The Ventura County Superior Court issued a statement of intended decision on June 22, 2021, that invalidates Aaron Starr’s Measures M and N. In the intended decision, the Honorable Judge Henry Walsh rules against Mr. Starr and his use of ballot initiatives to change administrative processes and legislative decision-making within the City of Oxnard.
“I think this court ruling is eye-opening for our community,” said City Manager Alex Nguyen. “Perhaps more people now realize Mr. Starr funds ballot initiatives which fool voters into supporting his personal agendas that actually harm the greater public good.”
The Court ruled that Measure M, the ballot measure that dictated changes to how legislative bodies must run their meetings, is invalid because the electorate cannot modify the Brown Act by initiative. The Brown Act addresses matters of statewide concern and is beyond the power of the voters to change. According to the intended decision, Mr. Starr’s ballot initiative created an “impermissible administrative interference with the workings of the Council and the Court finds that it is invalid for that reason.”
Measure N was also deemed invalid as the Court ruled that the method that Mr. Starr used to fund street repairs was illegal. According to the Court, “an initiative cannot…direct how a general tax is to be spent once it is enacted.” By doing so, Measure N “invades this forbidden area of administration intruding as it does on the City Council’s power to set a budget. For this reason, the Court finds that it is invalid.”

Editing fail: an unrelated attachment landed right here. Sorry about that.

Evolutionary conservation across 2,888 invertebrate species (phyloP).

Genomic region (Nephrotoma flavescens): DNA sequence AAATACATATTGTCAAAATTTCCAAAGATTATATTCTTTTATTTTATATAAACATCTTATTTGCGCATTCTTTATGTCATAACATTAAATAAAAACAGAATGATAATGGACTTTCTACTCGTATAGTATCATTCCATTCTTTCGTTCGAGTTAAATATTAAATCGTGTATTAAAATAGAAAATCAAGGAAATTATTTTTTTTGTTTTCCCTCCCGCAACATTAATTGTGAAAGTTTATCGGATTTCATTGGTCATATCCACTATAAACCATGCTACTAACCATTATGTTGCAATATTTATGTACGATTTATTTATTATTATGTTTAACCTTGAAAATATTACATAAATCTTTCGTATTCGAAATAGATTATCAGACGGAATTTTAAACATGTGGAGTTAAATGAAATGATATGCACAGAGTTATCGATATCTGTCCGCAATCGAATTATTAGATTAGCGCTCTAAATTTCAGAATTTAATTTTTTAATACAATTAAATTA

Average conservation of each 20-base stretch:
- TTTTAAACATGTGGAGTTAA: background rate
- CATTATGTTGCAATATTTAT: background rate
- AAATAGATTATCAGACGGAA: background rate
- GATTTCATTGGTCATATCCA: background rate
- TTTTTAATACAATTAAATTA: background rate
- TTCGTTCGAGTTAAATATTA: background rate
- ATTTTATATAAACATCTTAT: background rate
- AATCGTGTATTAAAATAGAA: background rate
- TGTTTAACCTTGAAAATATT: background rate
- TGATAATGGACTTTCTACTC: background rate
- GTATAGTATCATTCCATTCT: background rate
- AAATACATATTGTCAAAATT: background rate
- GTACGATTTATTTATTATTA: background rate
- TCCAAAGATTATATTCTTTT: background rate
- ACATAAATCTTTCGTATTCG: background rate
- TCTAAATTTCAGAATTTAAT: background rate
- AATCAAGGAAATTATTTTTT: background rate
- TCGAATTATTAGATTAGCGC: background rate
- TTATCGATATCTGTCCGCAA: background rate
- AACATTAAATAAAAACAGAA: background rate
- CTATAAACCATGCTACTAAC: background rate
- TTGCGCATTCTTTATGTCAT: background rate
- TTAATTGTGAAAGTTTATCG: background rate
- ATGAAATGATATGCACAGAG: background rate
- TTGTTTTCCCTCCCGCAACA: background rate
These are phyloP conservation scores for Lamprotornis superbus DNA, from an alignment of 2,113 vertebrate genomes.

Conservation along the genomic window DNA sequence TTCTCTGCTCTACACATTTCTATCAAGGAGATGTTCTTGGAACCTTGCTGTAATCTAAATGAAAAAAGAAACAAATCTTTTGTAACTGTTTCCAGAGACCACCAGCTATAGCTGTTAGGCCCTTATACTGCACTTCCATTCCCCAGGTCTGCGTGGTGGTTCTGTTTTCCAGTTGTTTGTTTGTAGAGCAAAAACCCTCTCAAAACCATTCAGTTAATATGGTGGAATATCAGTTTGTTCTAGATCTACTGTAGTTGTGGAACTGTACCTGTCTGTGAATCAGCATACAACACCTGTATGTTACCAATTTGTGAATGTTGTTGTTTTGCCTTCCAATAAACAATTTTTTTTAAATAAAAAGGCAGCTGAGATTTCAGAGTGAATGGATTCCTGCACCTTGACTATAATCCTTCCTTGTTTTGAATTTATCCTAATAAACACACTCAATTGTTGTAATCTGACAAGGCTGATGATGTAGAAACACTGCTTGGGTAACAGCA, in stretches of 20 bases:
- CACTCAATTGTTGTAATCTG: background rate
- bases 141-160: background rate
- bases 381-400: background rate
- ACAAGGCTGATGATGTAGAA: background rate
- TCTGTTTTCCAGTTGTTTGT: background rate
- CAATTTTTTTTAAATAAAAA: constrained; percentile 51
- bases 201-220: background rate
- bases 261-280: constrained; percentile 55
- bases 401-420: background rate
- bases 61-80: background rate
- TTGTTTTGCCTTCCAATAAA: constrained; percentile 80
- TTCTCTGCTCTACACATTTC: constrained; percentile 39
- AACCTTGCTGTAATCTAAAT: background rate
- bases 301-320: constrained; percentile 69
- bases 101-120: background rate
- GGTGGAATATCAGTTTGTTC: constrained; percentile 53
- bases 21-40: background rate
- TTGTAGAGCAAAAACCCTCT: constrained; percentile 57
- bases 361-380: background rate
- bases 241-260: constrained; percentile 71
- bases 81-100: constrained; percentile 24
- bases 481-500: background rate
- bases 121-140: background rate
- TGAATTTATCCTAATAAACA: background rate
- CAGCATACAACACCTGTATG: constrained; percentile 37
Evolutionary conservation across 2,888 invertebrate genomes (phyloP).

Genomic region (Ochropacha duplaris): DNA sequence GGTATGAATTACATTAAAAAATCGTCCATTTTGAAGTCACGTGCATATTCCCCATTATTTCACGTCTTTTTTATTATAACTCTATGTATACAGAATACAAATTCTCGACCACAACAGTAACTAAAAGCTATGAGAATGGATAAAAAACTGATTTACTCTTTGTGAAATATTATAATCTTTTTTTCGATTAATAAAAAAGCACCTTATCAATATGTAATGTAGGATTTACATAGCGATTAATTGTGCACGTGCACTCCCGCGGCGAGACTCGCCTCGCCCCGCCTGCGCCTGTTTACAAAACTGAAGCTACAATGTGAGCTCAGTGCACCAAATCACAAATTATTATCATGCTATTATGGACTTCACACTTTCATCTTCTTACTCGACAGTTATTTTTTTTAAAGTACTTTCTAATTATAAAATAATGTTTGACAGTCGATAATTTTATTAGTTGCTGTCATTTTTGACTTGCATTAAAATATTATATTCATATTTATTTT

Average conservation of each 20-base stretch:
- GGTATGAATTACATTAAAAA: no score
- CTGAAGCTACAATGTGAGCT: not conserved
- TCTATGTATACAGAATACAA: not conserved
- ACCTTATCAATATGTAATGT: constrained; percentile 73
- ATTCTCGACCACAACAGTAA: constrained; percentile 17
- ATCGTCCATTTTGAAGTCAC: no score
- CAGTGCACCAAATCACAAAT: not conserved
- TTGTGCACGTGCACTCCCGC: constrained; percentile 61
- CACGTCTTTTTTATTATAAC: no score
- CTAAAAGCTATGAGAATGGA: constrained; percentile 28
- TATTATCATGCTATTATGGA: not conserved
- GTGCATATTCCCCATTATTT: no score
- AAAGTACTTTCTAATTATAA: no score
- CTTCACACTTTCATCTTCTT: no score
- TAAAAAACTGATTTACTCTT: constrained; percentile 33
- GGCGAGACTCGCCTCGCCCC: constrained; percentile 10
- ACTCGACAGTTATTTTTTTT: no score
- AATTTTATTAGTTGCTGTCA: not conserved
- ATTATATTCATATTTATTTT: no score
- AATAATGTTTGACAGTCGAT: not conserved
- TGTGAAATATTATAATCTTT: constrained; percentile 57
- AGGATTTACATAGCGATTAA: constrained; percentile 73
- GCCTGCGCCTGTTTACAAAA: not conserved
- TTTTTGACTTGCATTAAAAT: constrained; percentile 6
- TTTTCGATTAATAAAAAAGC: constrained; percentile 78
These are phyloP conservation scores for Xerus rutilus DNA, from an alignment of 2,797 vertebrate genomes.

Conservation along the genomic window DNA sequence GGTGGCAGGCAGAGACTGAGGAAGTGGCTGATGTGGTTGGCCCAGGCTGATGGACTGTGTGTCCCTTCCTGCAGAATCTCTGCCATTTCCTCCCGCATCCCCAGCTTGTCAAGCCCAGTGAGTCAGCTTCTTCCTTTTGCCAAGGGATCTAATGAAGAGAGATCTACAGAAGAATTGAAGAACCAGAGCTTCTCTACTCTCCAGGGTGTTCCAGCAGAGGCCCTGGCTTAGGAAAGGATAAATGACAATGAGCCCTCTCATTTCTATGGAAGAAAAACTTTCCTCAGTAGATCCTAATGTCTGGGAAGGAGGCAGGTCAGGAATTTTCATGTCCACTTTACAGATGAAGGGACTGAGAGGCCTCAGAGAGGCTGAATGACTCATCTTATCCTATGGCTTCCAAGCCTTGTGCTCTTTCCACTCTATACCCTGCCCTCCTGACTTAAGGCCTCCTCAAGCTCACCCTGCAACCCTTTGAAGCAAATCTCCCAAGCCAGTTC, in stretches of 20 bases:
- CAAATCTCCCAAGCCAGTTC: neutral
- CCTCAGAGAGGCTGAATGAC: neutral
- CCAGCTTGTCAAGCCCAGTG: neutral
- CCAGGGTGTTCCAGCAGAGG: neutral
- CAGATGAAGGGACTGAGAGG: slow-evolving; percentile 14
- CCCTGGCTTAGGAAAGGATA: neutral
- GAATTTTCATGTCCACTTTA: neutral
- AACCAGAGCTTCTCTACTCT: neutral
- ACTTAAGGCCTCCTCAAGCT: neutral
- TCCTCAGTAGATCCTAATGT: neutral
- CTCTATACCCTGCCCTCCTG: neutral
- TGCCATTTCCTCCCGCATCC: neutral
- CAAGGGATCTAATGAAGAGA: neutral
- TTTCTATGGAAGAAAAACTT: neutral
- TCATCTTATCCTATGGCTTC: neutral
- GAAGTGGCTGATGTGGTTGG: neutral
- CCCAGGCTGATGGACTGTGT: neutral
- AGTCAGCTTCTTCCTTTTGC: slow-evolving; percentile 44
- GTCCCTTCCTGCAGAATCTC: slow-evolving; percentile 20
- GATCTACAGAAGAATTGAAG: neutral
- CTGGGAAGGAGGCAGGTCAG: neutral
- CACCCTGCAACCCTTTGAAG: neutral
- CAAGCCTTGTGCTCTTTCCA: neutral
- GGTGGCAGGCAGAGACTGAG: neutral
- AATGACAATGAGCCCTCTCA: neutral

In a tentative ruling published last week in a similar case, a Los Angeles Superior Court judge found that Los Angeles County’s voter initiative, Measure J, was unconstitutional and that taking the spending decision out of the hands of the Board of Supervisors and putting it into the hands of the voters violated a provision of state law that requires the Board of Supervisors to make budgeting decisions. Mr. Starr’s attorney, Fredric Woocher, commented to the media on that case, which concerned voter control of spending priorities as did Measure N. “I’m pleased with the court’s intended decision,” said City Attorney Stephen Fischer. “It is unfortunate, however, that the City has been forced to expend so much time and resources on these matters over the past year-and-a-half that could have been used to address issues of concern to our residents, rather than Mr. Starr’s obsession with Robert’s Rules of Order and ending Measure O funding for programs that benefit the community.”